[0117] FIG. 14E shows a fly-though display exemplifying a three dimensional wire-frame view of a deployed stent. In this embodiment, the skin is not shown, leaving only the stent struts and guidewire. In some situations, stent apposition may be clearer when the skin is not shown. The skin can be toggled on and off as part of the three-dimensional view and three- dimensional fly through relative to the lumen along the length of blood vessel.

User Interface Features for Apposition Levels

[0118]The process of establishing stent apposition values such as an apposition threshold can vary from one end user of an intravascular diagnostic system to another. An end user can adjust the apposition thresholds for the stents using an interface as shown in FIGS. 15A, 15B, and 15C. In FIG. 15A, the user interface for adjusting stent apposition values is shown relative to a graphic user interface for an OCT system. This interface can be used for IVUS and other imaging modalities. The stent strut shown by the dotted back has an arrow that can extend to one or more surfaces or within the stent strut as a changed able feature. This allows apposition to be specified relative to a location on or within the strut as of interest to the user. In FIGS. 15A and 15B, the three levels or thresholds for scoring or identify apposition levels are between 0 and 200 microns, 200 and 300 microns, and from 300 microns to 600. As shown in FIG. 15B, the three colored bars shown allow three apposition thresholds to be set. These thresholds control how and when stent apposition is displayed. The strut apposition distance is shown by the double-headed arrow in the figure relative to the stent strut and the lumen contour.

[0119]The lumen contour is the detected or calculated boundary of the lumen of the blood vessel. Preferably, the stent strut would be close to the lumen contour. To the extent the strut apposition indicates that the front face of the strut is a known distance from the lumen contour, the end user can use their knowledge of stent thicknesses to set an apposition threshold that meets their individual needs. The apposition threshold can be set as in FIG. 15C such that only two levels appear - apposed or not apposed. Two, three or more such levels can be set. In one embodiment, as shown in FIGS. 15A and 15B the slider bar has been adjusted to set the apposition (malapposition) thresholds such that three indicators are used to modify the graphics of the stent struts displayed. The term apposition can include malapposition as it is used to describe a degree of a stent deviating from its preferred level of expansion or placement relative to a vessel wall.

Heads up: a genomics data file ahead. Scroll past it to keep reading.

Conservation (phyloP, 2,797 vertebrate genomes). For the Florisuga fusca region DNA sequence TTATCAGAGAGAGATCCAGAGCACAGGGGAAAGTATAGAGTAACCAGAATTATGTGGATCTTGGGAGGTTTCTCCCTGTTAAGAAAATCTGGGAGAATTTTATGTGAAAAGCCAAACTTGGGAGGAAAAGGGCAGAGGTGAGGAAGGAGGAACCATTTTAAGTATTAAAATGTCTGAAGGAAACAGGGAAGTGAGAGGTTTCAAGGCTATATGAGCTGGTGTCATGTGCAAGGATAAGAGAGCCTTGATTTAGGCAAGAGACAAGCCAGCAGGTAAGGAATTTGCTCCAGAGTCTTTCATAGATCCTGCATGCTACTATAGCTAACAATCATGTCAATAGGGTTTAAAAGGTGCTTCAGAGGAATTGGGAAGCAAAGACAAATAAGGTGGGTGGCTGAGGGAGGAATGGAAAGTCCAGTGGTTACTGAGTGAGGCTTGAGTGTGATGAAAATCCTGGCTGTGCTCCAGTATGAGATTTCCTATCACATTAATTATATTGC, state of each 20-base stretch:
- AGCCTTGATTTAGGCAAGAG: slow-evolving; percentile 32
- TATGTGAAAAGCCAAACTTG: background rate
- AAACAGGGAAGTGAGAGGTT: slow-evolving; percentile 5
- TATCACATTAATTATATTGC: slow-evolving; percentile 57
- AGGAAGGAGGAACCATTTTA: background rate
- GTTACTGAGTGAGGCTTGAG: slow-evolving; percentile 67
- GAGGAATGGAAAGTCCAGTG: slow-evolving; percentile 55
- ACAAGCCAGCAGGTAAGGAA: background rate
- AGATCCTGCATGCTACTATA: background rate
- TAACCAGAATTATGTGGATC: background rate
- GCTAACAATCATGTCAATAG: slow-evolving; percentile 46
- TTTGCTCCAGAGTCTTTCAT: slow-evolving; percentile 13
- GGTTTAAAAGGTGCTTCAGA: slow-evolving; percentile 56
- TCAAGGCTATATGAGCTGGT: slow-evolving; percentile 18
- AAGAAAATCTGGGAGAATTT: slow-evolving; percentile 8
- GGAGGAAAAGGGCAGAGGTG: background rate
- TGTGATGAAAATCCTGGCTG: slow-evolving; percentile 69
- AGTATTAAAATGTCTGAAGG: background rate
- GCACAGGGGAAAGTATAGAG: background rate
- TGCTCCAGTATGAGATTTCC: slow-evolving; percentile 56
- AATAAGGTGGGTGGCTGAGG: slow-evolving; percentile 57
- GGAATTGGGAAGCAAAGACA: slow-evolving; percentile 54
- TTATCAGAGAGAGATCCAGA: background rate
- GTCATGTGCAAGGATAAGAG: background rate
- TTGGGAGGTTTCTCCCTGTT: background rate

[0120] Levels of stent malapposition, such as by an apposition threshold for evaluating detected stent struts relative to a detected lumen contour, can be defined using a user interface. The interface can be a slider (shown in FIGS. 15A-15C) or other user interfaces such as a toggle control, one or more buttons, a field for percentage or distance or entry of another apposition parameter, or other interfaces to specify how indicia are displayed relative to detected stent struts and the stent strut apposition level. Any suitable interface for selecting or inputting an apposition threshold can be used. In one embodiment, the apposition does not specify stent strut thickness but rather uses the stent strut end face. In this way, the end user can adjust the threshold based on their expertise and the thickness of the stent struts in use.

Non-limiting Software Features and Embodiments for Implementing Interface, Detection and other Features of Disclosure

[0121] The following description is intended to provide an overview of device hardware and other operating components suitable for performing the methods of the disclosure described herein. This description is not intended to limit the applicable environments or the scope of the disclosure. Similarly, the hardware and other operating components may be suitable as part of the apparatuses described above. The disclosure can be practiced with other system configurations, including personal computers, multiprocessor systems, microprocessor-based or programmable electronic device, network PCs, minicomputers, mainframe computers, and the like. The disclosure can also be practiced in distributed computing environments where tasks are performed by remote processing devices that are linked through a communications network such as in different rooms of a catheter or cath lab. [0122] Some portions of the detailed description are presented in terms of methods such as algorithms and symbolic representations of operations on data bits within a computer memory. These algorithmic descriptions and representations can be used by those skilled in the computer and software related fields. In one embodiment, an algorithm is here, and generally, conceived to be a self-consistent sequence of operations leading to a desired result. The operations performed as methods stops or otherwise described herein are those requiring physical manipulations of physical quantities. Usually, though not necessarily, these quantities take the form of electrical or magnetic signals capable of being stored, transferred, combined, transformed, compared, and otherwise manipulated.